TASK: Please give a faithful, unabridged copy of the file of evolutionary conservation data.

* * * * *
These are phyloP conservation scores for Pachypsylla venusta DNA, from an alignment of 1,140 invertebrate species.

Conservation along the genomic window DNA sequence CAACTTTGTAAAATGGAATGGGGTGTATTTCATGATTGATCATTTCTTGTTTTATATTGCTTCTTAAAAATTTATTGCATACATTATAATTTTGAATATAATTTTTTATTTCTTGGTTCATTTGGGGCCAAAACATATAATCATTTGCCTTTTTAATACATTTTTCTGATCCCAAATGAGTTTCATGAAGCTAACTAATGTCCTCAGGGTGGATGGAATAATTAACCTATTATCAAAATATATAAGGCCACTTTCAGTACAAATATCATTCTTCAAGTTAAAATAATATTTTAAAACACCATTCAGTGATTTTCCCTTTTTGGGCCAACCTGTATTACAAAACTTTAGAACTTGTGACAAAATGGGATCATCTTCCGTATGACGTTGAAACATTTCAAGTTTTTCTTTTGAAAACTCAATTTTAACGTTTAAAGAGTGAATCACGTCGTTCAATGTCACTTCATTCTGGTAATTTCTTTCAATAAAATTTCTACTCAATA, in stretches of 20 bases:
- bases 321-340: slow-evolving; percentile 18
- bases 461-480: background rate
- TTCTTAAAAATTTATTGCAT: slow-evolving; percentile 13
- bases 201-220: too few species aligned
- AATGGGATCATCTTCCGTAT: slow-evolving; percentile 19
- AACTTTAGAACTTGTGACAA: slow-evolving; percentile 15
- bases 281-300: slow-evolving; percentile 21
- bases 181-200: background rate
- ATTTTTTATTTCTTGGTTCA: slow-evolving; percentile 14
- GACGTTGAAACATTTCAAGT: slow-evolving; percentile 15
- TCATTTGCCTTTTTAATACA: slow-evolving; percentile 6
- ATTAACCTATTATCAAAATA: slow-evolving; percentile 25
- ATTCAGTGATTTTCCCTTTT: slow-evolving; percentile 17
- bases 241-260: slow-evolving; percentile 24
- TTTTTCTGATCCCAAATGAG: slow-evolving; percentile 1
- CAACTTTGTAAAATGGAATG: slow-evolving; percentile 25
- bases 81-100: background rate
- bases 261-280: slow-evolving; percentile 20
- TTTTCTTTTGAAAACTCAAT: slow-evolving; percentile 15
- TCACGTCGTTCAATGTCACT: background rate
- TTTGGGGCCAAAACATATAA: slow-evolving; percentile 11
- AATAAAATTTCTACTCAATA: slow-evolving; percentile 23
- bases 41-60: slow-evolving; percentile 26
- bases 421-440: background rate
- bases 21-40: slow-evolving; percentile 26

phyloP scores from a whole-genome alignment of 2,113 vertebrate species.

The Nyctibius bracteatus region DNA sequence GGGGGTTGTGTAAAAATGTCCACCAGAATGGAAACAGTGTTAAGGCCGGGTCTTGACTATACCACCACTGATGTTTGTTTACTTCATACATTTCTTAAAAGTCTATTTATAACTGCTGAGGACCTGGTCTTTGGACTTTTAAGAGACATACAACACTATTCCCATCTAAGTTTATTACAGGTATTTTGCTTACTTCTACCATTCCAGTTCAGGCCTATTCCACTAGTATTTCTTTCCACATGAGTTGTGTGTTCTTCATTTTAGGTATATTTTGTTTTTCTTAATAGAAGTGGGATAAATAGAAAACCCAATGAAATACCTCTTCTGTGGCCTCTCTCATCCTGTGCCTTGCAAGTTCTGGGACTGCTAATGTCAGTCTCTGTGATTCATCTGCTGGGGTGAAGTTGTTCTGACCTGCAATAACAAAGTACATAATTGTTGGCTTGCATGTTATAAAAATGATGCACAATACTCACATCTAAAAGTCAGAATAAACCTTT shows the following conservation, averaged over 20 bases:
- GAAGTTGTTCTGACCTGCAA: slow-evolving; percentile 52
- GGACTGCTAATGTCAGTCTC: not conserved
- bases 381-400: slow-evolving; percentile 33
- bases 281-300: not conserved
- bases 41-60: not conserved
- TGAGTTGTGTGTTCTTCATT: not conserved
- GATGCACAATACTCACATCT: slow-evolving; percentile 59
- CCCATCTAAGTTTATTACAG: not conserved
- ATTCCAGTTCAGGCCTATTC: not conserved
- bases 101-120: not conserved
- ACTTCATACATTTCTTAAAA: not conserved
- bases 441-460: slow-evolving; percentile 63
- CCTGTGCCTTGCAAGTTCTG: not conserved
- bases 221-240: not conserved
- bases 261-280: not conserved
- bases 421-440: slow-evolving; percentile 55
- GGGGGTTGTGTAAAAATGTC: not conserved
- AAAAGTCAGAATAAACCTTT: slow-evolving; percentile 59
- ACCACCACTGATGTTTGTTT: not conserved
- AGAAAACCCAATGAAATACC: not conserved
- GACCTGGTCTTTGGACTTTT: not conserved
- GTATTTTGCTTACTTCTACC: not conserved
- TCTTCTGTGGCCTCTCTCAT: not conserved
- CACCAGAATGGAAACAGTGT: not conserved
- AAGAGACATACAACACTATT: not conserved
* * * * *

These are phyloP conservation scores for Pachypsylla venusta DNA, from an alignment of 1,140 invertebrate species.

Conservation along the genomic window DNA sequence CAACTTTGTAAAATGGAATGGGGTGTATTTCATGATTGATCATTTCTTGTTTTATATTGCTTCTTAAAAATTTATTGCATACATTATAATTTTGAATATAATTTTTTATTTCTTGGTTCATTTGGGGCCAAAACATATAATCATTTGCCTTTTTAATACATTTTTCTGATCCCAAATGAGTTTCATGAAGCTAACTAATGTCCTCAGGGTGGATGGAATAATTAACCTATTATCAAAATATATAAGGCCACTTTCAGTACAAATATCATTCTTCAAGTTAAAATAATATTTTAAAACACCATTCAGTGATTTTCCCTTTTTGGGCCAACCTGTATTACAAAACTTTAGAACTTGTGACAAAATGGGATCATCTTCCGTATGACGTTGAAACATTTCAAGTTTTTCTTTTGAAAACTCAATTTTAACGTTTAAAGAGTGAATCACGTCGTTCAATGTCACTTCATTCTGGTAATTTCTTTCAATAAAATTTCTACTCAATA, in stretches of 20 bases:
- bases 321-340: slow-evolving; percentile 18
- bases 461-480: background rate
- TTCTTAAAAATTTATTGCAT: slow-evolving; percentile 13
- bases 201-220: too few species aligned
- AATGGGATCATCTTCCGTAT: slow-evolving; percentile 19
- AACTTTAGAACTTGTGACAA: slow-evolving; percentile 15
- bases 281-300: slow-evolving; percentile 21
- bases 181-200: background rate
- ATTTTTTATTTCTTGGTTCA: slow-evolving; percentile 14
- GACGTTGAAACATTTCAAGT: slow-evolving; percentile 15
- TCATTTGCCTTTTTAATACA: slow-evolving; percentile 6
- ATTAACCTATTATCAAAATA: slow-evolving; percentile 25
- ATTCAGTGATTTTCCCTTTT: slow-evolving; percentile 17
- bases 241-260: slow-evolving; percentile 24
- TTTTTCTGATCCCAAATGAG: slow-evolving; percentile 1
- CAACTTTGTAAAATGGAATG: slow-evolving; percentile 25
- bases 81-100: background rate
- bases 261-280: slow-evolving; percentile 20
- TTTTCTTTTGAAAACTCAAT: slow-evolving; percentile 15
- TCACGTCGTTCAATGTCACT: background rate
- TTTGGGGCCAAAACATATAA: slow-evolving; percentile 11
- AATAAAATTTCTACTCAATA: slow-evolving; percentile 23
- bases 41-60: slow-evolving; percentile 26
- bases 421-440: background rate
- bases 21-40: slow-evolving; percentile 26

phyloP scores from a whole-genome alignment of 2,113 vertebrate species.

The Nyctibius bracteatus region DNA sequence GGGGGTTGTGTAAAAATGTCCACCAGAATGGAAACAGTGTTAAGGCCGGGTCTTGACTATACCACCACTGATGTTTGTTTACTTCATACATTTCTTAAAAGTCTATTTATAACTGCTGAGGACCTGGTCTTTGGACTTTTAAGAGACATACAACACTATTCCCATCTAAGTTTATTACAGGTATTTTGCTTACTTCTACCATTCCAGTTCAGGCCTATTCCACTAGTATTTCTTTCCACATGAGTTGTGTGTTCTTCATTTTAGGTATATTTTGTTTTTCTTAATAGAAGTGGGATAAATAGAAAACCCAATGAAATACCTCTTCTGTGGCCTCTCTCATCCTGTGCCTTGCAAGTTCTGGGACTGCTAATGTCAGTCTCTGTGATTCATCTGCTGGGGTGAAGTTGTTCTGACCTGCAATAACAAAGTACATAATTGTTGGCTTGCATGTTATAAAAATGATGCACAATACTCACATCTAAAAGTCAGAATAAACCTTT shows the following conservation, averaged over 20 bases:
- GAAGTTGTTCTGACCTGCAA: slow-evolving; percentile 52
- GGACTGCTAATGTCAGTCTC: not conserved
- bases 381-400: slow-evolving; percentile 33
- bases 281-300: not conserved
- bases 41-60: not conserved
- TGAGTTGTGTGTTCTTCATT: not conserved
- GATGCACAATACTCACATCT: slow-evolving; percentile 59
- CCCATCTAAGTTTATTACAG: not conserved
- ATTCCAGTTCAGGCCTATTC: not conserved
- bases 101-120: not conserved
- ACTTCATACATTTCTTAAAA: not conserved
- bases 441-460: slow-evolving; percentile 63
- CCTGTGCCTTGCAAGTTCTG: not conserved
- bases 221-240: not conserved
- bases 261-280: not conserved
- bases 421-440: slow-evolving; percentile 55
- GGGGGTTGTGTAAAAATGTC: not conserved
- AAAAGTCAGAATAAACCTTT: slow-evolving; percentile 59
- ACCACCACTGATGTTTGTTT: not conserved
- AGAAAACCCAATGAAATACC: not conserved
- GACCTGGTCTTTGGACTTTT: not conserved
- GTATTTTGCTTACTTCTACC: not conserved
- TCTTCTGTGGCCTCTCTCAT: not conserved
- CACCAGAATGGAAACAGTGT: not conserved
- AAGAGACATACAACACTATT: not conserved